At the age 16, Alexis packed his meager belongings and hit the road, hoping to escape the bitter poverty in which he grew up in Honduras. But for Alexis, the journey ended in Mexico, when he fell off a freight train and lost his right leg.
At the age 16, Alexis and a cousin packed their meager belongings and hit the road, hoping to escape the bitter poverty in which they grew up in Honduras. But for Alexis, the journey ended in Mexico, when he fell off a freight train, losing his right leg.
© UNICEF/UN028113/Zehbrauskas

Every month, fleeing violent gangs and stifling poverty, thousands of Central American children risk being kidnapped, trafficked, raped or killed during dangerous journeys to the United States. Most come from the countries of Honduras, El Salvador, and Guatemala.

There is no sign this trend is letting up, as UNICEF vividly details in a report, Broken Dreams: Central American Children’s Dangerous Journey to the United States.

“It is heartrending to think of these children — most of them teenagers, but some even younger — making the grueling and extremely dangerous journey in search of safety and a better life,” said UNICEF Deputy Executive Director Justin Forsyth. “This flow of young refugees and migrants highlights the critical importance of tackling the violence and socioeconomic conditions in their countries of origin.”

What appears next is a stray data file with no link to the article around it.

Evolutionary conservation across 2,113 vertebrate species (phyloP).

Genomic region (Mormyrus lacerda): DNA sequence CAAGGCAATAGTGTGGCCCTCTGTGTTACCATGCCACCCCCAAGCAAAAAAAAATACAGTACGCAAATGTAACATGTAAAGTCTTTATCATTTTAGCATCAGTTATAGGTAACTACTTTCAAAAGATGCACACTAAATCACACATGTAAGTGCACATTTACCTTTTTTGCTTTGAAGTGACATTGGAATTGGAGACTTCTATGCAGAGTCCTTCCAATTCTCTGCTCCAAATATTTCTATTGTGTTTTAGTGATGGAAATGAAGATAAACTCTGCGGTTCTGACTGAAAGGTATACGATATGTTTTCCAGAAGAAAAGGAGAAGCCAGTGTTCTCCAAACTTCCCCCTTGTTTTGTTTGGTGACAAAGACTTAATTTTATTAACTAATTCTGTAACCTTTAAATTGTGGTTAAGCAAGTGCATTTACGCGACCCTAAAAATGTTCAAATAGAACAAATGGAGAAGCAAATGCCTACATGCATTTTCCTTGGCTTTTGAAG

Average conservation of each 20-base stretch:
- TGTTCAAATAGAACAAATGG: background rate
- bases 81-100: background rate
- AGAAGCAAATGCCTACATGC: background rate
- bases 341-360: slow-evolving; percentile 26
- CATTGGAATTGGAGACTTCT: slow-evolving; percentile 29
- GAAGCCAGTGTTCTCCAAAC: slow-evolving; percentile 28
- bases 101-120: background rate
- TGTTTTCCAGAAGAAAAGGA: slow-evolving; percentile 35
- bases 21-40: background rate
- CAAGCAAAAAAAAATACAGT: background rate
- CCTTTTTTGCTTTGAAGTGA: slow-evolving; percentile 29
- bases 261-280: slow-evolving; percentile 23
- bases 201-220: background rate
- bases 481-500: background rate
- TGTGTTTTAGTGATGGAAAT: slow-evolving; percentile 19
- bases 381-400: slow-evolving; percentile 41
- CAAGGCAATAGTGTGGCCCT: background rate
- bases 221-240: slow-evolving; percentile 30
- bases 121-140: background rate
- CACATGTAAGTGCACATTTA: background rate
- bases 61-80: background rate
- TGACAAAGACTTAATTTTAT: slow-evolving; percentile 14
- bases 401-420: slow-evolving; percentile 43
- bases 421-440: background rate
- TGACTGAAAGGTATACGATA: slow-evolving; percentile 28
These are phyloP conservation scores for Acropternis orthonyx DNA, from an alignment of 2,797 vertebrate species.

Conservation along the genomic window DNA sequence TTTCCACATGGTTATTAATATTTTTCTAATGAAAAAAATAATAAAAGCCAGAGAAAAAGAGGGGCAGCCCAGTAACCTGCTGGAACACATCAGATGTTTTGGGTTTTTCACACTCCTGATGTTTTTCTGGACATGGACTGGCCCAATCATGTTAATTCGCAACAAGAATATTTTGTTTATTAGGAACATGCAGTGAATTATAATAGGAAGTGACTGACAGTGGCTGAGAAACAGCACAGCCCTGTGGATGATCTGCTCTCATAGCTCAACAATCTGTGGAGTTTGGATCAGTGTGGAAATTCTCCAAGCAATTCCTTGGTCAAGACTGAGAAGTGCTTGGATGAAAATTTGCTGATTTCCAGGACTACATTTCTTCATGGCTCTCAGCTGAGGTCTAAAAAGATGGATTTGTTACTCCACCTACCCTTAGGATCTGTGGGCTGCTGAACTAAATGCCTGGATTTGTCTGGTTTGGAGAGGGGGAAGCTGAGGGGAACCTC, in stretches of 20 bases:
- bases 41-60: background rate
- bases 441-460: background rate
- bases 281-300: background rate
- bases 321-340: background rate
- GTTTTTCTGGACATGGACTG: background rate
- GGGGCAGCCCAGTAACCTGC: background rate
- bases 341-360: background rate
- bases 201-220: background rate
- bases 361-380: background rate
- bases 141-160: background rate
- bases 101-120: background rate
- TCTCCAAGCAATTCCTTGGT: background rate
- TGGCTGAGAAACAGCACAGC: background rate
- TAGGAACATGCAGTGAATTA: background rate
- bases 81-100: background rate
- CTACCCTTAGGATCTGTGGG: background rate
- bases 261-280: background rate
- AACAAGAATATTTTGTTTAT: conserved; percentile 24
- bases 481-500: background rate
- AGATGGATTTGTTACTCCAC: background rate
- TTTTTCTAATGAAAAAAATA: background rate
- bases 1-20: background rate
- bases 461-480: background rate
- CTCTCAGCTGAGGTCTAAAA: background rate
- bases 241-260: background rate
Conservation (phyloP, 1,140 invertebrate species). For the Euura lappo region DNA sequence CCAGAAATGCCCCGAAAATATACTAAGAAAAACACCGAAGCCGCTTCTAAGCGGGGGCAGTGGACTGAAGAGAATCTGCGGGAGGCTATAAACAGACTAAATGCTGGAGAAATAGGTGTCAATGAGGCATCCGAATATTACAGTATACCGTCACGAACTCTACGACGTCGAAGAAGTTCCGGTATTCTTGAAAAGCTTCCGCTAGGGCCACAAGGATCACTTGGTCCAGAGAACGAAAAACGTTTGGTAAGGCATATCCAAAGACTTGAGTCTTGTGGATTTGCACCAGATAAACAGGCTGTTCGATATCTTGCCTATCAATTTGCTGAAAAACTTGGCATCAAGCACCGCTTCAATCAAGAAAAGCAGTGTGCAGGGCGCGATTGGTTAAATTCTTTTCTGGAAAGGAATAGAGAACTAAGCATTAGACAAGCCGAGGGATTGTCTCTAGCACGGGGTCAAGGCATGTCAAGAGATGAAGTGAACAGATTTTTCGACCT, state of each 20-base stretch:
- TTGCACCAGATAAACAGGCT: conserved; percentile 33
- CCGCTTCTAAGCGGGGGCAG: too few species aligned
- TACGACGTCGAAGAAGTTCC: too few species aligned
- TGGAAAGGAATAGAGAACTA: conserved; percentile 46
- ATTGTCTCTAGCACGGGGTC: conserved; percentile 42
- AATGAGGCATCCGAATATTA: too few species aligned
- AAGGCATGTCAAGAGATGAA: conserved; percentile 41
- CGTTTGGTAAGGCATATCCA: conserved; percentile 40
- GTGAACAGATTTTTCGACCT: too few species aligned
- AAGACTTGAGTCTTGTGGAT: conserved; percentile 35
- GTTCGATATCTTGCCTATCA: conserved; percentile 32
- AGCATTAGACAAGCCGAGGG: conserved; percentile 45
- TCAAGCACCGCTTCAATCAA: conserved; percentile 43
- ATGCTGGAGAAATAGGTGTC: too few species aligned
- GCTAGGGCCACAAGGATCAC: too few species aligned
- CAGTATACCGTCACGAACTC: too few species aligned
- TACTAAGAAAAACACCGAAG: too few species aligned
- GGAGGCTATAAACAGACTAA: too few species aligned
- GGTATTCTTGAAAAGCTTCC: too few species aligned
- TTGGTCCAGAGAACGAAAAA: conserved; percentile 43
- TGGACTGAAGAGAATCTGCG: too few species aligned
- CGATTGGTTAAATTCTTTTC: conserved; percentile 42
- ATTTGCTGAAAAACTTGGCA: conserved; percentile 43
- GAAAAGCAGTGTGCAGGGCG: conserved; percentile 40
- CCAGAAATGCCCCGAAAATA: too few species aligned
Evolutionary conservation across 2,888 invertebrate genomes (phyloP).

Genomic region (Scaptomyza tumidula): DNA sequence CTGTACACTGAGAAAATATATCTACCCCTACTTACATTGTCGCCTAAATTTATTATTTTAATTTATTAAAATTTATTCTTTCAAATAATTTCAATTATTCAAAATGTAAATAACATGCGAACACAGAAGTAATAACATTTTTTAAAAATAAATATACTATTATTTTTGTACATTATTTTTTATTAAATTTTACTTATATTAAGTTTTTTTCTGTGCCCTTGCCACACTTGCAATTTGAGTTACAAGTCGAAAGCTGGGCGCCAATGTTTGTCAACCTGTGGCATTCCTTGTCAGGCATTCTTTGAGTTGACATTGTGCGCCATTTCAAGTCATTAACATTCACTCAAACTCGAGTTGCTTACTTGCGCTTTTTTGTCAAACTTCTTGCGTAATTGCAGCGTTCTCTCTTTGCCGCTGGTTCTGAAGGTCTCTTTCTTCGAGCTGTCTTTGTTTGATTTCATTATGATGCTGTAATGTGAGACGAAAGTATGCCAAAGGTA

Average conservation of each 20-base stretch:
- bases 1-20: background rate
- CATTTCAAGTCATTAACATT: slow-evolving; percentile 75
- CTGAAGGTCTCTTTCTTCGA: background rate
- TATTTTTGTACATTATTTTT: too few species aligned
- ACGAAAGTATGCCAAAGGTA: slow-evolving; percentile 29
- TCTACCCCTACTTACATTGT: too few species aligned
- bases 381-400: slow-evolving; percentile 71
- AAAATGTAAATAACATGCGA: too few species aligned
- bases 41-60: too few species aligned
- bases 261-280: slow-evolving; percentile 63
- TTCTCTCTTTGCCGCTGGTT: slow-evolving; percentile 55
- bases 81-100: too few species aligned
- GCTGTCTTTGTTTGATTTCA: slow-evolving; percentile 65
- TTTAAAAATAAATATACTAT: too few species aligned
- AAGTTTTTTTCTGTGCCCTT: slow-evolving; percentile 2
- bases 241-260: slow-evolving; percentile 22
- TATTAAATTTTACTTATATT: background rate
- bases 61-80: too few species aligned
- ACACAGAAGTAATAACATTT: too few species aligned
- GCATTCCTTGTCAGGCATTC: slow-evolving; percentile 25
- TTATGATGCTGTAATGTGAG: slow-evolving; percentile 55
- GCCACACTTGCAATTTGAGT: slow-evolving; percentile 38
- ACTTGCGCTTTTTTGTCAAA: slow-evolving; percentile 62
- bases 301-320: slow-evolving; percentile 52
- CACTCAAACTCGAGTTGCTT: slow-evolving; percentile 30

The facts are grim.

In 2016, the number of Central American migrant children travelling through Mexico remained high (the number of children detected in 2015 was 35,000 and in the first 10 months of 2016, it reached almost 31,000). Children are migrating for family reunification purposes, are in search of new social and economic opportunities or are running away from increasing violence in their country of origin. 

Source: International Organization for Migration, Migrant Routes from Central America to the United States, 2016

Approximately 16,000 children from El Salvador, Guatemala and Honduras were apprehended in Mexico in the first six months of 2016.

Even if they reach the U.S., these children confront new risks. Children traveling with a parent risk swift deportation or months of detention. Unaccompanied children apprehended in the U.S. are guaranteed an immigration court hearing, but are not entitled to a court-appointed attorney.

To help put an end to the crisis, UNICEF works with governments in Central America and Mexico to try to alleviate these causes. Through various programs, it strengthens services that reduce the vulnerability of children to violence, crime and other threats, and supports programs for education and health, with special focus on the most affected and vulnerable communities.

UNICEF also advocates for the protection of children's rights throughout their journey, and for governments to provide assistance to returnee children.

Children on the Run